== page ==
Johny Hendricks is out to prove that he deserves another shot at UFC gold. | Photo: Dave Mandel/Sherdog.com
Even with a few recent blemishes, Johny Hendricks’ welterweight resume remains as impressive as any in the UFC.
Hendricks would like to point out that those defeats -- split-decision setbacks to then-champion Georges St. Pierre and reigning titlist Robbie Lawler -- are far from your run-of-the-mill losses. Many observers thought Hendricks bested St. Pierre at UFC 167, and even though “Bigg Rigg” didn’t get the nod, St. Pierre hasn’t come back to MMA since.
Lawler edged Hendricks in their rematch at UFC 181, nine months after the heavy-handed Texan took a slightly more convincing unanimous verdict over “Ruthless” at UFC 171.
“Did you know that I’m the only one that’s ever lost a split decision for a title?” Hendricks inquired during a recent appearance on the Sherdog Radio Network’s “Beatdown” show.
During that same period, the Team Takedown representative has also dispatched top 10 fixtures Carlos Condit, Matt Brown and, of course, Lawler. Considering the close nature of their previous two meetings, it almost seemed to be a given that Hendricks and Lawler would be booked for a rubber match sometime later this year.
Instead, it was Condit tabbed to face Lawler at UFC 193 on Nov. 15. Hendricks, meanwhile, will square off with fellow wrestler Tyron Woodley on the main draw at UFC 192. The ex-170-pound champ has given up on trying to understand the matchmaking process at this point.
“It’s not the first time I’ve been passed up. It’s not the first time I should’ve been fighting somebody, and it doesn’t happen. You take it on the chin. You laugh about it. You say, ‘Whatever.’ You go out there and you beat somebody else,” Hendricks said. “I keep telling everybody I’m gonna start doing it the ‘Cowboy’ way, like Donald Cerrone, and just beat everybody and go, ‘There is no other No. 1 contender except for me.’ If that’s what I have to do that’s what I have to do.”
With the way the events and matchups align, it would seem logical that the Hendricks-Woodley winner would be next in line for a title shot, but Hendricks isn’t taking anything for granted at this point. Again, if he follows the trail blazed by Cerrone, who has won eight fights since November 2013, everything will take care of itself.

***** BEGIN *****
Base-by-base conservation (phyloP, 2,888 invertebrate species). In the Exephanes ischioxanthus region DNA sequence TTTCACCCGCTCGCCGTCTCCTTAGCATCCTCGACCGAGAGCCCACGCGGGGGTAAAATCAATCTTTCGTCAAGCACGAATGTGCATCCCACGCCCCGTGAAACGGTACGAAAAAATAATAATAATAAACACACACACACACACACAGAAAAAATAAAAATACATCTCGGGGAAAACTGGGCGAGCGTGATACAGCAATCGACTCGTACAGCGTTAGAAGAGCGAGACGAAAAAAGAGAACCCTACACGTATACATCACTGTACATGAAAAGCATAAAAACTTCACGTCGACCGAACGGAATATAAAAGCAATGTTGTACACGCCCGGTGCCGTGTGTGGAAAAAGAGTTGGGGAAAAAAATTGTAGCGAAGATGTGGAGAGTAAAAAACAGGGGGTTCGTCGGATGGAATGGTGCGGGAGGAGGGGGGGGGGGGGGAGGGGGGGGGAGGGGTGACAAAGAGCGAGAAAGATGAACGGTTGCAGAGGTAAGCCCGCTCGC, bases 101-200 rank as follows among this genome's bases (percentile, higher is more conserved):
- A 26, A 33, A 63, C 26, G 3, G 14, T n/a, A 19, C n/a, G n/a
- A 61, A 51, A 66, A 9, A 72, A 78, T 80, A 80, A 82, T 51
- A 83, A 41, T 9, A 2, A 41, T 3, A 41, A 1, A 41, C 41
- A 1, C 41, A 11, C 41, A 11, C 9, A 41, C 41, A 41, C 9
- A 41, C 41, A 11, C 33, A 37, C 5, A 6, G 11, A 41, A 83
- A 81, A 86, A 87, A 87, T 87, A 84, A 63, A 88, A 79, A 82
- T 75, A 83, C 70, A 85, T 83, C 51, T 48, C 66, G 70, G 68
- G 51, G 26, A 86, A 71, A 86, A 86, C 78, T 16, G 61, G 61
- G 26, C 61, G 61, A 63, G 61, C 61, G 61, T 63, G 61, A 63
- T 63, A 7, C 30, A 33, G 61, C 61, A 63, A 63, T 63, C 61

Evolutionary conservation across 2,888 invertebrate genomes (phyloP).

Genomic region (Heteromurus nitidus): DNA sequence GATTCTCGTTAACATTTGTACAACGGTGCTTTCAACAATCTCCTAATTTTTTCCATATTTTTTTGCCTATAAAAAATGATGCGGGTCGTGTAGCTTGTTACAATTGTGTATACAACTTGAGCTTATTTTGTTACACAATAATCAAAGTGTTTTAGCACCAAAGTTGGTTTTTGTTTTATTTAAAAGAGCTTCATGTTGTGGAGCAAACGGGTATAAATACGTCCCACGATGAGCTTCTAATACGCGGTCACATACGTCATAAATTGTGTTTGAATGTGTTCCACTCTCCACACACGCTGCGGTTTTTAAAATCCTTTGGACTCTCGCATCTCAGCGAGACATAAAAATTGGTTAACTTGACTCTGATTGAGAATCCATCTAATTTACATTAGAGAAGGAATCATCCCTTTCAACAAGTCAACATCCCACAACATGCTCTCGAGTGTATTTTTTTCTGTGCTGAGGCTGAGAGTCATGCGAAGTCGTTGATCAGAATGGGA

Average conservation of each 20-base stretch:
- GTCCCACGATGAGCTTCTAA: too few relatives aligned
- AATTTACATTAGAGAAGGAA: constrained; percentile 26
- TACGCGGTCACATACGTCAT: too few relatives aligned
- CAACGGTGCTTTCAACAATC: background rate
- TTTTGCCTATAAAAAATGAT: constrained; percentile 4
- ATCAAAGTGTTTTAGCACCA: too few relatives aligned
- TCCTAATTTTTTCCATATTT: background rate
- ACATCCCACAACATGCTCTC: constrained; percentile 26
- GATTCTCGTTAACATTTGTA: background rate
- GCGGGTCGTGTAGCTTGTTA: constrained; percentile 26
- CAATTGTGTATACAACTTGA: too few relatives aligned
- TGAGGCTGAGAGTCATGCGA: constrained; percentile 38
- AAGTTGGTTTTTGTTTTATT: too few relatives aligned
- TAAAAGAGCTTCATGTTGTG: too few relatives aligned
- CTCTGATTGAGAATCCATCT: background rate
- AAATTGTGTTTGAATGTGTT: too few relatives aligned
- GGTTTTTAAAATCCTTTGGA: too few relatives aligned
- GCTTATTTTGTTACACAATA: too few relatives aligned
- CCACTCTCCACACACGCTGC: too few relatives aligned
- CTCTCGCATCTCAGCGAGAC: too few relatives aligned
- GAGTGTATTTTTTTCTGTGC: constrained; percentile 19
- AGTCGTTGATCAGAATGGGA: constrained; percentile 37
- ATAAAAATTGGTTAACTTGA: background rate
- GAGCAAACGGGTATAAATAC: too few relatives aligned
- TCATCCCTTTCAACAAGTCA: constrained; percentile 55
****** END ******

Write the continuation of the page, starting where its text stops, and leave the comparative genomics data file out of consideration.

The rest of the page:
“You know what, I don’t even know [if it’s a title eliminator]. I don’t even care anymore. It is what it is,” he said. “I’m just gonna fight. I’ve sort of taken the Donald Cerrobne sort of attitude. I’m gonna fight and I’m gonna fight and sooner or later I’m gonna get back to where I want to be.”
Much of Hendricks’ attitude could stem from the fact that the UFC rewarded Condit, who defeated Thiago Alves in May after more than a year layoff due to knee surgery, with the next crack at Lawler. While the promotion may be more interested in new matchups than a trilogy at this point, Hendricks still believes his track record speaks for itself.
“Don’t get me wrong, I say this a lot: You’re only as good as your last fight,” Hendricks said. “The only thing is, my last five or six fights have all been top 5 or better. Carlos Condit came off of a year and he fights No. 12 [in the UFC.com rankings]. Thiago Alves is a tough dude, he is, but he’s not a top 5 dude.”
Like Hendricks, Woodley owns a win over Condit. In fact, he was the one who put Condit temporarily out of commission. It’s a very dangerous opponent for Hendricks, who is not far removed from being atop the division. A setback at UFC 192 could make his road to the title that much more arduous.
“He’s ranked No. 3 for a reason. He’s got a heavy right hand. He’s beaten some very good guys. Whenever you throw a guy out there that can take you down, that’s where things start to get interesting. Because not only can he knock you out, but he can also take you down,” Hendricks said.
“That’s where I’ve been working on my skills and getting that power and all these things back. People [are going] start to relearn why they are scared of my hands. My combinations, my kicks, everything’s looking good. But we focused so much on that, it’s time to focus back on power -- hitting somebody and seeing if they can withstand that punch. That’s the threat that he also has. Whenever you’re going against someone like that you’ve got to know: hit them and capitalize.”
While Hendricks appears more than ready to adopt the “Cowboy” way, it’s unlikely that he’ll be far from another championship fight if he performs well against Woodley. Win in October, and there will be no need for a lengthy winning streak.
“You try to wrap your head around everybody’s way of thinking, but you can’t sometimes,” Hendricks said. “Sometimes you’ve got to take a step back and say, ‘It didn’t work out the way I wanted it.’
“Guess what? I can go back in there, get another win. I can showcase why I’m No. 1, and why they shouldn't have given a No. 4 ranked [fighter a title shot] over a No. 1 ranked.”